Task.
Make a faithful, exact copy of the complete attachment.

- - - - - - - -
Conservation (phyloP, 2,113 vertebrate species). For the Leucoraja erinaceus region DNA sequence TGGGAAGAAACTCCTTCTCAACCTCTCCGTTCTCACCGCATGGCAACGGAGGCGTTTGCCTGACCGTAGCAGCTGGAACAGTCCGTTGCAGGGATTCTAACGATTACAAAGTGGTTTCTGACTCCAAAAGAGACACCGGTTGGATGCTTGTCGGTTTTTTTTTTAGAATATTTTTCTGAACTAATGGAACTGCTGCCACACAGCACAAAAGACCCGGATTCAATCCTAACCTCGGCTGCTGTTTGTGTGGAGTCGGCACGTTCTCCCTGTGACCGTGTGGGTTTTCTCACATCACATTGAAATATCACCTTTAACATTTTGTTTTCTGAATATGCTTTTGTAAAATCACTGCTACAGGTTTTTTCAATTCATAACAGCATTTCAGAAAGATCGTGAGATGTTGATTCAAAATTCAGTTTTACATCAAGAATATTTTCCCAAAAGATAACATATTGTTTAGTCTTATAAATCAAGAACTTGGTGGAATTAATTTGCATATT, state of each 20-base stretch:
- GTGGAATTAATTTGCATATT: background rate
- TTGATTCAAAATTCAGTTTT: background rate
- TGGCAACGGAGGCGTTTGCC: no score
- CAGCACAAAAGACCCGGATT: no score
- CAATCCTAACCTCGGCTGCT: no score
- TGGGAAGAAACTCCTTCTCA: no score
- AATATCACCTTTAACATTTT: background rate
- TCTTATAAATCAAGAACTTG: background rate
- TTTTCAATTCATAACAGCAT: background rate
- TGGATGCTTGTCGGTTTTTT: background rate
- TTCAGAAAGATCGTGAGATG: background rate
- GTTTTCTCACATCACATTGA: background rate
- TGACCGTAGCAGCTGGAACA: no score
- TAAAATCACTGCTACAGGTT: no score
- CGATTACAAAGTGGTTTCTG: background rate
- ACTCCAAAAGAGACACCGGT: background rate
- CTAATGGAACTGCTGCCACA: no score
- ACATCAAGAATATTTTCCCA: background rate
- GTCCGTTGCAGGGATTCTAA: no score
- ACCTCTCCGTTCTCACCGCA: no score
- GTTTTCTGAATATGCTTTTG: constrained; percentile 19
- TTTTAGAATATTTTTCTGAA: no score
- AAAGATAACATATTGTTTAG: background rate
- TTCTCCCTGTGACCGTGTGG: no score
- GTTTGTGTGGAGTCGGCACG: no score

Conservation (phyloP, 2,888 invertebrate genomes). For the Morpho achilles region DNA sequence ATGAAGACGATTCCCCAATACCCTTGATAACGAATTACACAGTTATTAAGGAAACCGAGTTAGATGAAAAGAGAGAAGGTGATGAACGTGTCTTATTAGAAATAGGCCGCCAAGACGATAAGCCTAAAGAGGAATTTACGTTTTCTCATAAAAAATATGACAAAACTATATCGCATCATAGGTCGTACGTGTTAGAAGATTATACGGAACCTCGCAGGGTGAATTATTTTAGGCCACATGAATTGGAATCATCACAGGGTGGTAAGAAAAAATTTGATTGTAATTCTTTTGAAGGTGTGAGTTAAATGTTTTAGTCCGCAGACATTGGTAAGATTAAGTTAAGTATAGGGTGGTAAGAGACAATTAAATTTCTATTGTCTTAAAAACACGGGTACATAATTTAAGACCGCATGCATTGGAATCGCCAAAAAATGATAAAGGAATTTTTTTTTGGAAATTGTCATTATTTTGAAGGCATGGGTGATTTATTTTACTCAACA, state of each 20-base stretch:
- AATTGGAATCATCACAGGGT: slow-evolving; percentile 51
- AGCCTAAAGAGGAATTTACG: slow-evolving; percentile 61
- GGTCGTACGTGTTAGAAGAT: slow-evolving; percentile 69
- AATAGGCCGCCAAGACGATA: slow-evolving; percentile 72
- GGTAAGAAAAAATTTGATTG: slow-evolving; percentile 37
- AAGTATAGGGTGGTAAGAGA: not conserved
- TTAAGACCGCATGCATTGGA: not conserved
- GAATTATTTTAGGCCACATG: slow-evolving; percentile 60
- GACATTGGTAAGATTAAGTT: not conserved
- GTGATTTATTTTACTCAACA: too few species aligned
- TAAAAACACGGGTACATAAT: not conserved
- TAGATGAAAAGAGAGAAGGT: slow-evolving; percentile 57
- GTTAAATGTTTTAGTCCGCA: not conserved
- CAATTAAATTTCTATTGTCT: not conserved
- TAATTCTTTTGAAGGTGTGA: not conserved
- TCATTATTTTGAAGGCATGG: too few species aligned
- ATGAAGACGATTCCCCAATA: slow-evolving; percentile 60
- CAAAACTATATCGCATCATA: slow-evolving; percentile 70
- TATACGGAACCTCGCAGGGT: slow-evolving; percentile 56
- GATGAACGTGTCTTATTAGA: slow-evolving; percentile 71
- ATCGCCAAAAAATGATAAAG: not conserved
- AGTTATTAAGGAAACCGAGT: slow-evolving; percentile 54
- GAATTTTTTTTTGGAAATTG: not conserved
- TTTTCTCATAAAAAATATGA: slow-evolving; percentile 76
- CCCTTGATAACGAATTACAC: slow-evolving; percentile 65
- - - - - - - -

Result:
Conservation (phyloP, 2,113 vertebrate species). For the Leucoraja erinaceus region DNA sequence TGGGAAGAAACTCCTTCTCAACCTCTCCGTTCTCACCGCATGGCAACGGAGGCGTTTGCCTGACCGTAGCAGCTGGAACAGTCCGTTGCAGGGATTCTAACGATTACAAAGTGGTTTCTGACTCCAAAAGAGACACCGGTTGGATGCTTGTCGGTTTTTTTTTTAGAATATTTTTCTGAACTAATGGAACTGCTGCCACACAGCACAAAAGACCCGGATTCAATCCTAACCTCGGCTGCTGTTTGTGTGGAGTCGGCACGTTCTCCCTGTGACCGTGTGGGTTTTCTCACATCACATTGAAATATCACCTTTAACATTTTGTTTTCTGAATATGCTTTTGTAAAATCACTGCTACAGGTTTTTTCAATTCATAACAGCATTTCAGAAAGATCGTGAGATGTTGATTCAAAATTCAGTTTTACATCAAGAATATTTTCCCAAAAGATAACATATTGTTTAGTCTTATAAATCAAGAACTTGGTGGAATTAATTTGCATATT, state of each 20-base stretch:
- GTGGAATTAATTTGCATATT: background rate
- TTGATTCAAAATTCAGTTTT: background rate
- TGGCAACGGAGGCGTTTGCC: no score
- CAGCACAAAAGACCCGGATT: no score
- CAATCCTAACCTCGGCTGCT: no score
- TGGGAAGAAACTCCTTCTCA: no score
- AATATCACCTTTAACATTTT: background rate
- TCTTATAAATCAAGAACTTG: background rate
- TTTTCAATTCATAACAGCAT: background rate
- TGGATGCTTGTCGGTTTTTT: background rate
- TTCAGAAAGATCGTGAGATG: background rate
- GTTTTCTCACATCACATTGA: background rate
- TGACCGTAGCAGCTGGAACA: no score
- TAAAATCACTGCTACAGGTT: no score
- CGATTACAAAGTGGTTTCTG: background rate
- ACTCCAAAAGAGACACCGGT: background rate
- CTAATGGAACTGCTGCCACA: no score
- ACATCAAGAATATTTTCCCA: background rate
- GTCCGTTGCAGGGATTCTAA: no score
- ACCTCTCCGTTCTCACCGCA: no score
- GTTTTCTGAATATGCTTTTG: constrained; percentile 19
- TTTTAGAATATTTTTCTGAA: no score
- AAAGATAACATATTGTTTAG: background rate
- TTCTCCCTGTGACCGTGTGG: no score
- GTTTGTGTGGAGTCGGCACG: no score

Conservation (phyloP, 2,888 invertebrate genomes). For the Morpho achilles region DNA sequence ATGAAGACGATTCCCCAATACCCTTGATAACGAATTACACAGTTATTAAGGAAACCGAGTTAGATGAAAAGAGAGAAGGTGATGAACGTGTCTTATTAGAAATAGGCCGCCAAGACGATAAGCCTAAAGAGGAATTTACGTTTTCTCATAAAAAATATGACAAAACTATATCGCATCATAGGTCGTACGTGTTAGAAGATTATACGGAACCTCGCAGGGTGAATTATTTTAGGCCACATGAATTGGAATCATCACAGGGTGGTAAGAAAAAATTTGATTGTAATTCTTTTGAAGGTGTGAGTTAAATGTTTTAGTCCGCAGACATTGGTAAGATTAAGTTAAGTATAGGGTGGTAAGAGACAATTAAATTTCTATTGTCTTAAAAACACGGGTACATAATTTAAGACCGCATGCATTGGAATCGCCAAAAAATGATAAAGGAATTTTTTTTTGGAAATTGTCATTATTTTGAAGGCATGGGTGATTTATTTTACTCAACA, state of each 20-base stretch:
- AATTGGAATCATCACAGGGT: slow-evolving; percentile 51
- AGCCTAAAGAGGAATTTACG: slow-evolving; percentile 61
- GGTCGTACGTGTTAGAAGAT: slow-evolving; percentile 69
- AATAGGCCGCCAAGACGATA: slow-evolving; percentile 72
- GGTAAGAAAAAATTTGATTG: slow-evolving; percentile 37
- AAGTATAGGGTGGTAAGAGA: not conserved
- TTAAGACCGCATGCATTGGA: not conserved
- GAATTATTTTAGGCCACATG: slow-evolving; percentile 60
- GACATTGGTAAGATTAAGTT: not conserved
- GTGATTTATTTTACTCAACA: too few species aligned
- TAAAAACACGGGTACATAAT: not conserved
- TAGATGAAAAGAGAGAAGGT: slow-evolving; percentile 57
- GTTAAATGTTTTAGTCCGCA: not conserved
- CAATTAAATTTCTATTGTCT: not conserved
- TAATTCTTTTGAAGGTGTGA: not conserved
- TCATTATTTTGAAGGCATGG: too few species aligned
- ATGAAGACGATTCCCCAATA: slow-evolving; percentile 60
- CAAAACTATATCGCATCATA: slow-evolving; percentile 70
- TATACGGAACCTCGCAGGGT: slow-evolving; percentile 56
- GATGAACGTGTCTTATTAGA: slow-evolving; percentile 71
- ATCGCCAAAAAATGATAAAG: not conserved
- AGTTATTAAGGAAACCGAGT: slow-evolving; percentile 54
- GAATTTTTTTTTGGAAATTG: not conserved
- TTTTCTCATAAAAAATATGA: slow-evolving; percentile 76
- CCCTTGATAACGAATTACAC: slow-evolving; percentile 65